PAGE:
The movie "The Mission" is not the only great example of missionary work in South America. The Blessed Roque Gonzalez (1576-1628) was born of noble Spanish parents in Paraguay. He began his priestly career working among the Indians working to improve their condition. With other Jesuits, he opposed Spanish imperialism, the imported Spanish Inquisition, and enslaving the Indians---for all of which he was bitterly opposed by the Spanish authorities. He worked among and for the Indians for two decades. A local medicine man who opposed his work, instigated an attack during which Gonzalez was killed.
St. Toribo Alfonso de Mogrobejo (1538-1606) was archbishop of Lima, Peru and in constant conflict with secular authorities over the treatment of the Indians whose rights he defended. He fought for the poor, founded numerous churches, schools, and hospitals, and in 1591 he founded the first seminary in the New World. He learned to speak Indian dialects and was known for his charities and despite great physical privations managed to visit every part of his dioceses, teaching and preaching with great effect.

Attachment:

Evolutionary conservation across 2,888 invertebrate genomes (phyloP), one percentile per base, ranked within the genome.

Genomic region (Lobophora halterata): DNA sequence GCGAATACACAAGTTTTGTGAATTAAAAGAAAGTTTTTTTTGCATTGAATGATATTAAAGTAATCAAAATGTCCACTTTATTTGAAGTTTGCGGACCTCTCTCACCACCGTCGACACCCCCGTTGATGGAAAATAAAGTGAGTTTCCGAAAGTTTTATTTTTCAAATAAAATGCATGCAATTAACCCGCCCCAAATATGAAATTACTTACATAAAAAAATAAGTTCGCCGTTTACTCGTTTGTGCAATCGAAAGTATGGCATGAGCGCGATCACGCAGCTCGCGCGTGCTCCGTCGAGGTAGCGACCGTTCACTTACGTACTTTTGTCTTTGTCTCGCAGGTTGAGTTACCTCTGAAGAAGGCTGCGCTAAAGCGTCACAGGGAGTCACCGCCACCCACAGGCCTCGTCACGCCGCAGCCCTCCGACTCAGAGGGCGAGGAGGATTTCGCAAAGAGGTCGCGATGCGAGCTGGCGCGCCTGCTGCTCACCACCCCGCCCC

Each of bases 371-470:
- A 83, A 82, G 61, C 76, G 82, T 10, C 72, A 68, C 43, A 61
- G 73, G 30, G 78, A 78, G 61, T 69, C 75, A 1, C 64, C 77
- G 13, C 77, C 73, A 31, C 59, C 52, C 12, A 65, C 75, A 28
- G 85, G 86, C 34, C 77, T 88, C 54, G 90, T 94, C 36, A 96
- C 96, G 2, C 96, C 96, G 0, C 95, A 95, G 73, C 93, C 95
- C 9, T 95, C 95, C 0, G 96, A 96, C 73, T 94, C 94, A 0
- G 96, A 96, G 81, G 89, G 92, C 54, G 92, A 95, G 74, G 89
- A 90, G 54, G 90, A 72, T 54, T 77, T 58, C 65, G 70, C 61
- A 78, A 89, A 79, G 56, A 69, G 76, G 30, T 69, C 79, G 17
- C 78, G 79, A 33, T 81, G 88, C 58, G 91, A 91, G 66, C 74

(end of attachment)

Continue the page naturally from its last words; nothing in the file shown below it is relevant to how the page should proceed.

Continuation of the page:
St. Francis Solano (1549-1610) was sent as a missionary to Peru in 1589 and for the rest of his life he worked for the welfare of the Indians and the Spanish colonists in South America. He learned the dialects and customs of Indian tribes and had phenomenal success in his preaching and in making converts.
Although not all missionaries have done exemplary work like the three Saints noted above, millions have been brought to an awareness of Christ's message due to the work of missionaries. The missionaries in Japan, for example, converted a Japanese man who joined the Jesuits and was ordained and became the Blessed Antony Ixida (1569-1632). He was famed for his learning and eloquent preaching. He was imprisoned for two years for his faith. Along with other priests, he was scalded for thirty-three days with boiling water to force them to apostatize, and when they persisted in their faith they were burned to death.
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